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Migration is a large and complex issue brought on by countless factors. It was necessary to conduct interviews and workshops with emigrants to identify opportunities for innovation within the migration process. This required sensitivity due to the nature of the project.



Through conducting user research with people at varying stages through the migration process, it became clear that the greatest impact that I as an individual could make was to streamline the process of legal migration.

I identified a key opportunity - although national residency applications can differ greatly, there are several constants: they are time-consuming, expensive, intentionally obstructed with bureaucracy, take months to receive the results, and do not offer any feedback. In contrast to this, I created a database which standardised the process of permanent residency applications with about 85% accuracy, enabling the user to instantly identify what countries they’re able to emigrate to through one single application.



The project developed from a single residency application test into a multifaceted service to help people decide where the can move to, and where they should move to in 3 core steps.

The eligibility test allows the user to quickly find what countries they’re likley to pass for, allowing them to save time and focus their efforts.

It provided feedback and advice on how to improve your chances of a successful application, such as referencing your profession against national job shortage lists.

Through a process of prototyping and user testing with emigrants, I developed and refined a mobile site which curated this data into an interactive infographic. This enabled the user to compare their options and make informed decisions about what country was best for them to move to.

This was powered by APIs from the United Nations Statistical Division, OECD and the Social Progress Index.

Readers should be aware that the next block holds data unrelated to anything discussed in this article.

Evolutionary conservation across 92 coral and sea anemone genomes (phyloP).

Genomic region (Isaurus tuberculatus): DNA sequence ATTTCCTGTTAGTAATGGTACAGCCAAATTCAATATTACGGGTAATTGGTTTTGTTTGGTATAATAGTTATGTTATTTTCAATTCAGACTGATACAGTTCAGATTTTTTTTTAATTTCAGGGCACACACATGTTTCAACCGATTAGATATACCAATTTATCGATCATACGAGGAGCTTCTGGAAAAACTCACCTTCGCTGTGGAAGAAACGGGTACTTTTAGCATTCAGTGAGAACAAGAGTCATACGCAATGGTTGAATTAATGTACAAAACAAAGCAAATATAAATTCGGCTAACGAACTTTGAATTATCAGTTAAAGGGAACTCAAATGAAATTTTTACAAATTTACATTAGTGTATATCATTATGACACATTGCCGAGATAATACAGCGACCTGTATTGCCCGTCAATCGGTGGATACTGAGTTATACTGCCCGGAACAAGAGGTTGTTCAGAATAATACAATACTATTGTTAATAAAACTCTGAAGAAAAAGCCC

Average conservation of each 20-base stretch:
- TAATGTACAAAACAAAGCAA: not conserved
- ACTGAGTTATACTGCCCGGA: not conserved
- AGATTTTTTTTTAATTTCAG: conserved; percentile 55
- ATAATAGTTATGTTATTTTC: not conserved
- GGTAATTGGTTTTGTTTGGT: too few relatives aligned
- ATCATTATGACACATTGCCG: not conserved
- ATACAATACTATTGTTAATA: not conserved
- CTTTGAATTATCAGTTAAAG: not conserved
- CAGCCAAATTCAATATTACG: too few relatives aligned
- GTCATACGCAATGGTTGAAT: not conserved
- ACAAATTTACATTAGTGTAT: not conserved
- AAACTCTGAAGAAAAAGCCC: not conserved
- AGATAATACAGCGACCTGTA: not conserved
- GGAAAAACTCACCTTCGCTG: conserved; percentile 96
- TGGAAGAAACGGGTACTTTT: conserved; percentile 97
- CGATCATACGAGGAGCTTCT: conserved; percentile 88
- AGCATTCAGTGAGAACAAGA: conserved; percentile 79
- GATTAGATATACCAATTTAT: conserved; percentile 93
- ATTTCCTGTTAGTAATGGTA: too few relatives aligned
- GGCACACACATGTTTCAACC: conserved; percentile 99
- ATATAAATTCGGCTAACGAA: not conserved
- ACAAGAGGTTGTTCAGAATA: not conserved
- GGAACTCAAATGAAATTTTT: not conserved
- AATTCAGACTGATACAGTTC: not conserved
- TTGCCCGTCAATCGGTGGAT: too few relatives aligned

If the user is near an application pass mark, they are informed that securing a job in said country will ensure eligibility, lowering the bar for entry. EmiGo provide links to job sites and to the official residency application of the country in question, to make taking the next steps that bit easier. 


Being an entirely digital project, it was important to create a physical presence to exhibit. The UK’s residency requirements are exceptionally high (less than 20% of the UK populace would meet the requirements needed to move to the UK).

Exploiting this information, I built a fake border crossing complete with officer, and made people take the UK eligibility test; raising awareness of how high the standards are and how they act as a barrier for people across all backgrounds, such as doctors and lawyers, not just unskilled workers as is common belief. The few who passed received a spoof blue passport, satirically detailing more information on the situation.



The name emiGo was chosen for its friendly and positive implications. Similarly sounding to amigo (Spanish for friend). It is an amalgamation of emigrate and go, lending both positivity and ease respectively to the identity and in turn, the subject of migration.

It was important to use the word emigrate rather than migrate, as migration has become so negatively loaded, whereas emigrate is positively loaded.